Anheuser-Busch will decide whether to enter India "probably within three months", the head of the US brewing giant's international operations told just-drinks today (12 December).

The Budweiser brewer has been linked to deals with a number of Indian brewers in recent months but has yet to follow its multinational rivals into the country.

The world's brewing giants believe the booming Indian beer market will be a vital growth market in years to come thanks to growing disposable incomes and a burgeoning middle class in the country.

United Breweries, in which Scottish & Newcastle owns a 37.5% stake, and SABMiller are the two largest brewers in India, holding a combined 80% of the market. This year, Heineken's Asian brewing partner, Asia Pacific Breweries and, more recently, Carlsberg have also signalled their entries into a market growing at around 7% a year.

A-B, meanwhile, has yet to show its hand. However, after talks with a number of players in India, the US brewer has settled on one unnamed target and is deciding whether to make a formal approach.

"Internally, we've settled on who to approach and we're now in the process of making sure that any approach meets our strict financial criteria for entry into India," Steve Burrows, president and CEO of A-B's international operations, told just-drinks.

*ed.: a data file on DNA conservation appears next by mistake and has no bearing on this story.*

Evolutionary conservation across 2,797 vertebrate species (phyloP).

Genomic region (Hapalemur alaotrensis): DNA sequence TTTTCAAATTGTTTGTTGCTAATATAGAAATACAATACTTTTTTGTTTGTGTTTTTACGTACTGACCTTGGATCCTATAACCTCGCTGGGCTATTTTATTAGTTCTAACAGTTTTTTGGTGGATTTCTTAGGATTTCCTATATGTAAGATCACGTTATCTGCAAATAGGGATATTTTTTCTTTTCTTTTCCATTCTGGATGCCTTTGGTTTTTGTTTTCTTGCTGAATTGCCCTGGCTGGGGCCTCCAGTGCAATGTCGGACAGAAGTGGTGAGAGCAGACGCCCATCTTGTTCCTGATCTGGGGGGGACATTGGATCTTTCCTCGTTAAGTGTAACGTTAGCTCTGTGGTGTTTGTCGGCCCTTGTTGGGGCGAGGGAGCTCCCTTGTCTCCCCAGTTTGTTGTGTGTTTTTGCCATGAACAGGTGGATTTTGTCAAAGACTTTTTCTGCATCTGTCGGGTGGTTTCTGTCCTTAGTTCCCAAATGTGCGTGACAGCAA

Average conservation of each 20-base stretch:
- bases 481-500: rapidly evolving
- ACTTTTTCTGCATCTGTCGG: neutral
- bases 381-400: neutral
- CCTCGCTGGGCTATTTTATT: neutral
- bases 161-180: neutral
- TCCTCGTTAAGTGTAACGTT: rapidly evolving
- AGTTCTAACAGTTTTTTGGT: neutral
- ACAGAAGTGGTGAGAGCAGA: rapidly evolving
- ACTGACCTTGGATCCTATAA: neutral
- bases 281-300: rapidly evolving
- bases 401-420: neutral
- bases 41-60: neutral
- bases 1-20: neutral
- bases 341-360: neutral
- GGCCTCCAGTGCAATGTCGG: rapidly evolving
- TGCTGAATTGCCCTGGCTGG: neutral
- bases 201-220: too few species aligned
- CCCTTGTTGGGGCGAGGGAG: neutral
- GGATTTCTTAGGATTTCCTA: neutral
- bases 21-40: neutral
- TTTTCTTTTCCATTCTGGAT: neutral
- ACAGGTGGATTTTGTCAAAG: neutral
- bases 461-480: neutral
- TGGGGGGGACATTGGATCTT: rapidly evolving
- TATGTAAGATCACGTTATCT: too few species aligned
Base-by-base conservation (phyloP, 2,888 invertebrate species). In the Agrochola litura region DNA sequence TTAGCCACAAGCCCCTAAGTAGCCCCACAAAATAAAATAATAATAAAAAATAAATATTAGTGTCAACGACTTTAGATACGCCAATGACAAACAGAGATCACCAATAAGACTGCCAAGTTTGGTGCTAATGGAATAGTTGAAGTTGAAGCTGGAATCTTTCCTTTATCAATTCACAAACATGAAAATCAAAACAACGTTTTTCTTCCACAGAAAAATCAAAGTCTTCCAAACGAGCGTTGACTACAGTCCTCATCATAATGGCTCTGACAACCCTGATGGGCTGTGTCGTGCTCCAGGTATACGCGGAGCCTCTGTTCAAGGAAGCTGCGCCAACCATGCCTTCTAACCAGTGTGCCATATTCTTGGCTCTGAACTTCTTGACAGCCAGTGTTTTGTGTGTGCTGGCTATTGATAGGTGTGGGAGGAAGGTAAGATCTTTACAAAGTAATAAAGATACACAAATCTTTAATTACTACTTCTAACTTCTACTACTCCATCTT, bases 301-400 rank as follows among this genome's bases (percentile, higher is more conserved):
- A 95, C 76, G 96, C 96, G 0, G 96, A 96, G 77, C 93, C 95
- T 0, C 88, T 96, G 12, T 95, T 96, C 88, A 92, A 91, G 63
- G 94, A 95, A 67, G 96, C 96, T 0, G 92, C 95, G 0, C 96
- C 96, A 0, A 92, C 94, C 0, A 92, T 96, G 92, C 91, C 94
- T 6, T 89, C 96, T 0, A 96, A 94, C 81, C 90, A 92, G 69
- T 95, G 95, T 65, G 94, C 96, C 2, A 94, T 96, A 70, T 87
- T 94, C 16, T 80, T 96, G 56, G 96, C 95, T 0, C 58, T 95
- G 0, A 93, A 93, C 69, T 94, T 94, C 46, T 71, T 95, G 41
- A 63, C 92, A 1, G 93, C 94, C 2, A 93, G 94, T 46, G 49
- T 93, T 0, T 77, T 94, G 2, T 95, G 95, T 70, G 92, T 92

Reports so far in India this year have linked A-B with Crown Breweries, a greenfield project based outside Hyderabad, and Arlem Breweries in Goa. Burrows, however, refused to be drawn on A-B's target but said a decision on whether to make an approach would be made "probably within the next three months".

However, he added: "We're enthusiastic about India not because of what it is today but what it could be in the future if there are fundamental structural changes to the industry."

India's economic liberalisation has yet to reach the beer sector. On a per unit alcohol basis, the tax on beer in India is the highest in the world. The way that tax is levied compounds that problem.

The level of duty is decided at state level, leading to wide variations in tax across India. As such, the cost of transporting beer across state borders is prohibitive and only brewers that have a brewing presence in each state can absorb that cost.

Individual states also have a hand in deciding how beer is distributed among retail outlets, while beer advertising is banned, making brand-building difficult.